Home > Entertainment > Film
  print button email button

Wednesday, Nov. 14, 2001

Coming to America 10 years too late

Home Sweet Hoboken

Rating: * * 1/2
Director: Yoshifumi Hosoya
Running time: 92 minutes
Language: English
Now showing

America is the foreign country most familiar to Japanese people -- and the hardest one for Japanese filmmakers to get right.

News photo
Jayce Bartok and Lee Holmes in "Home Sweet Hoboken"

Often they want to emulate the styles of their American idols -- be they Hollywood icons like Howard Hawks or contemporary hipsters like Quentin Tarantino -- but end up with creaky cliches and obvious lifts instead. Or they try to be funny, the way their favorite American films are funny, but their jokes come across as generic or stereotypical. Then, when they try to sympathize with their American minority characters, they tend to caricature or patronize them.

Other foreign directors working in America tend to either successfully adapt to the Hollywood system or film their own, entertainingly subjective portraits of the country (Percy Adlon, Aki Kaurismaki). Japanese filmmakers, I think, often want to have it both ways -- to affect the pose of insiders, while keeping their "uniquely" Japanese distance from their American material.

One who has made a more sincere effort than most to bridge the cultural gap is Yoshifumi Hosoya, who has lived and worked in the United States since 1984. In 1995, he made his directorial debut with "Sleepy Heads,"a comedy about down-and-out Japanese expats in New York. The film was too cute by half, but had a scruffy energy and charm, while glowing with a Hollywood technical sheen -- too much of a sheen, in fact, for its lowlife milieu.

Now Hosoya is back with "Home Sweet Hoboken," a film much in the same comic vein, but with little Japanese on-camera presence. Instead, he has taken a plunge that few of his compatriots would have dared to, by making an "all-American" movie from a script he wrote with Nick Feyz and Christ Assefi.

"Hoboken" echoes indie icons in nearly every scene, if not every shot. Like Tarantino, he's cast aging Hollywood stars -- Ben Gazzara and Elizabeth Ashley -- who have faded into undeserved obscurity. Like Kevin Smith, he goes in for slacker humor: Two of his principals are doofus brothers who rarely stop their numskull arguments. And like Wayne Wang in "Smoke," he integrates his offbeat characters into a real community. Wang used Brooklyn; Hosoya chose Hoboken -- a New Jersey town best known as the birthplace of Frank Sinatra (who famously disowned it).

The problem is, Hosoya's idols made their breakthrough films in the mid-'90s -- an eon ago in indie-film time. The film's attempts at deadpan humor would have sounded flat even in 1994. Now, the whole mix has a "greatest hits" flavor -- but the originals are still better.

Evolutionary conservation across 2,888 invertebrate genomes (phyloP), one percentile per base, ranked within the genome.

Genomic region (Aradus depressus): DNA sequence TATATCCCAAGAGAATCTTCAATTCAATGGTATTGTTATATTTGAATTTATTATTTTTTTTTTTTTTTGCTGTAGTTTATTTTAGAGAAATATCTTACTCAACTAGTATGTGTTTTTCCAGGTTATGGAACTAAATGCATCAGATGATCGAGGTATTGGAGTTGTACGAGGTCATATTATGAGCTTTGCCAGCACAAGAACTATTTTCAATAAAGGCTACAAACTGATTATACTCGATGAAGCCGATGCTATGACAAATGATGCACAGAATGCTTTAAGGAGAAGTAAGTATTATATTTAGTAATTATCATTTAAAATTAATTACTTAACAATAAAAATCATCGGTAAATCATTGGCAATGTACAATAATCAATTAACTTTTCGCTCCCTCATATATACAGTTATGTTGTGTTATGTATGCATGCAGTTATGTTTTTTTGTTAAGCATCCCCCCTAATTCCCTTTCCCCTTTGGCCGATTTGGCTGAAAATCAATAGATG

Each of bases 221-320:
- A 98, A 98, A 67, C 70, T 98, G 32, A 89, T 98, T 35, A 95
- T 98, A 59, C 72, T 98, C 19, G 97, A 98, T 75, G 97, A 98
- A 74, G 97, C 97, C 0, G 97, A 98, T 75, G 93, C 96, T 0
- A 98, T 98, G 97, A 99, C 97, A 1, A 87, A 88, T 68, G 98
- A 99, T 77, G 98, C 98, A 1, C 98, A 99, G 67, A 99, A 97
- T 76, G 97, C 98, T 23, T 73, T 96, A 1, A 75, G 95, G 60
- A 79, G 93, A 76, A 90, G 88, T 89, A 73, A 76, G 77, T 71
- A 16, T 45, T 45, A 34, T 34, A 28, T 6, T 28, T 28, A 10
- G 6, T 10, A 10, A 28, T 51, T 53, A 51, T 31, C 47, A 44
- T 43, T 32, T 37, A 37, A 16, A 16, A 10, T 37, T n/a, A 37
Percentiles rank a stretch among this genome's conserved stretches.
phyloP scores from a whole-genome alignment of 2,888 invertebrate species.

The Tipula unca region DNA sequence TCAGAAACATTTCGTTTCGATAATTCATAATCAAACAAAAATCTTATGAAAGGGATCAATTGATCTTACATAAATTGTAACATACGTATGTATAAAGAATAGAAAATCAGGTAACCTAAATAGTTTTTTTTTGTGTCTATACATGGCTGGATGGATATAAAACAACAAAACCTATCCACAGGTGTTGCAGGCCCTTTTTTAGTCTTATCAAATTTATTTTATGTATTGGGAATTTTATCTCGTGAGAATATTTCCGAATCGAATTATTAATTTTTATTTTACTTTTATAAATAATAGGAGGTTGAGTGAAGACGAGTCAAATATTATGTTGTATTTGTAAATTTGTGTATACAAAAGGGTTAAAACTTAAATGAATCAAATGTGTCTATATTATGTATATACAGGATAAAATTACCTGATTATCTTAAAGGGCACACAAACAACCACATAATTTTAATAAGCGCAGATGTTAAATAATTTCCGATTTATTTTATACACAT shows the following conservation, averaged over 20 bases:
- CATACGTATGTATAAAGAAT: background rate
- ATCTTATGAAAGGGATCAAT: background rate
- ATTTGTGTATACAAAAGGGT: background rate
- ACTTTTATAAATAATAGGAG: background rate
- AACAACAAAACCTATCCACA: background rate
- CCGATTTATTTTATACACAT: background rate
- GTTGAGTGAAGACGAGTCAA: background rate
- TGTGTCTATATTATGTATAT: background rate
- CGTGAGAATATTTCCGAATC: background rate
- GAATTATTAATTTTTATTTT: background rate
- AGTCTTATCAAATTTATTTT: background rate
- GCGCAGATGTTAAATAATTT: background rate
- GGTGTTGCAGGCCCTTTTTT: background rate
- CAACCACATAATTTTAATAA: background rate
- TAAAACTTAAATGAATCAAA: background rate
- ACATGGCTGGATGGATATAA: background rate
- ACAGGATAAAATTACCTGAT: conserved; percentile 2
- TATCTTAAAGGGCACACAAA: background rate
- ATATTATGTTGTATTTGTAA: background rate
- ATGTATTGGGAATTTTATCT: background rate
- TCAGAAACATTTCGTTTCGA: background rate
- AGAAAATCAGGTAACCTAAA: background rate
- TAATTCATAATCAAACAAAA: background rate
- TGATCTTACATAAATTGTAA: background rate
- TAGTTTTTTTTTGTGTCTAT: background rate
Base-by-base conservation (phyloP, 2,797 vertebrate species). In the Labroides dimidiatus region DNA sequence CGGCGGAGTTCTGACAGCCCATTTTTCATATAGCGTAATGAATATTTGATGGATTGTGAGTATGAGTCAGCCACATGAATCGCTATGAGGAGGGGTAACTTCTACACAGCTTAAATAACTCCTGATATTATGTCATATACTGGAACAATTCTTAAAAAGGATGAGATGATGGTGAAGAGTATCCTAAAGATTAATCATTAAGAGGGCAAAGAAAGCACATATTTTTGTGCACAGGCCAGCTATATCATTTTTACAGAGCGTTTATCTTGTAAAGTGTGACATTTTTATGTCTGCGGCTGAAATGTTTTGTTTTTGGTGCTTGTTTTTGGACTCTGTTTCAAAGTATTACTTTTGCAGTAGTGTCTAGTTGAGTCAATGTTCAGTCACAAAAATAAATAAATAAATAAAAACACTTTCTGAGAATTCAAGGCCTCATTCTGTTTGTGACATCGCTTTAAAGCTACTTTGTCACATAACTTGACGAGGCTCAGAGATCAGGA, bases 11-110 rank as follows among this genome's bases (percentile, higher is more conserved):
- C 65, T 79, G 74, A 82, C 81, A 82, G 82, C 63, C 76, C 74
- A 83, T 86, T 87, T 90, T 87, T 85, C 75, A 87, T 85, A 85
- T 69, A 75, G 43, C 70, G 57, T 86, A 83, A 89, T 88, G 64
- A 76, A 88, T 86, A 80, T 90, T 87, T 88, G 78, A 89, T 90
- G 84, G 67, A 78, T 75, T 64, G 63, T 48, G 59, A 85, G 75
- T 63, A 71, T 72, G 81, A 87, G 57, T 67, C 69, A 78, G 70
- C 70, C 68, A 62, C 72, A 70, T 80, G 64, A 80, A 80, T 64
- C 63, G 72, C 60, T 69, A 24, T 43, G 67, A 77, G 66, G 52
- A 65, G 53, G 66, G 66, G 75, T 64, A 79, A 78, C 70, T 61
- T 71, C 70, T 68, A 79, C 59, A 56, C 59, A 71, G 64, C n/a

Beth (Ashley) is a widow living quietly in an old house in Hoboken with her two grown grandsons: Gabe (Jayce Bartok) and Brad (Lee Holmes), who dream of buying a pizza parlor but can barely be bothered to answer the door. Then she has some old jewelry appraised and learns that the stone on a wedding ring her husband gave her 30 years ago is a diamond worth $10 million. When the local media gets hold of this story, Beth becomes a celebrity -- and a target. But instead of doing the smart thing and hastening the ring to a safe-deposit box, she keeps it with her for sentimental reasons.

This verges on Roger Ebert's definition of an Idiot Plot -- i.e., a plot whose central problem would immediately be solved if the principals involved were not idiots. Naturally, the layabout grandsons start seeing dollar signs and begin plotting to relieve Granny of her treasure. They are not the only ones: an old jewel thief (Gazzara) and his young Chinese partner (Ken Leung) also move in for an easy kill.

But the grandsons and the Chinese guy are bumblers whose ridiculous attempts to heist the gem only draw the attention of the police, particularly a sleazy Hoboken detective (Thomas Jay Ryan) and his African-French partner (Isaach de Bankole), who claims the diamond is a French national treasure. Meanwhile, the thief is renewing an old acquaintance with Beth -- and finding romance instead of larceny in his heart. Then the diamond goes missing and the scramble for the culprit(s) is on.

The silliness of the story might not have mattered if the dialogue was clever, but Hosoya and his co-writers rarely rise above the type of cutesy backchat and tired homilies typical of failing sitcoms. The actors struggle gamely with this material, but the only one to rise above it is Ashley, who found fame in Broadway comedy in the early '60s ("Take Her, She's Mine," "Barefoot in the Park"). She then enjoyed a brief career as a Hollywood leading lady before settling into character roles, including an appearance in Todd Solondz's 1998 black comedy "Happiness." In "Hoboken," she plays Granny as a sex goddess come to earth -- over 60, overweight and cracking wise in a whiskey-and-cigarettes voice, but still able to set Gazzara's pulse racing with those big, lewdly beautiful eyes and a laugh that comes from directly south of the solar plexus.

When she's on the screen, the movie comes to life; when she's off, it fades into insignificance. For her much-deserved comeback, though, Ashley needs a better vehicle than this piece of eager-to-please foolery. Her agent and Tarantino's really ought to have lunch.

Back to Top

About us |  Work for us |  Contact us |  Privacy policy |  Link policy |  Registration FAQ
Advertise in japantimes.co.jp.
This site has been optimized for modern browsers. Please make sure that Javascript is enabled in your browser's preferences.
The Japan Times Ltd. All rights reserved.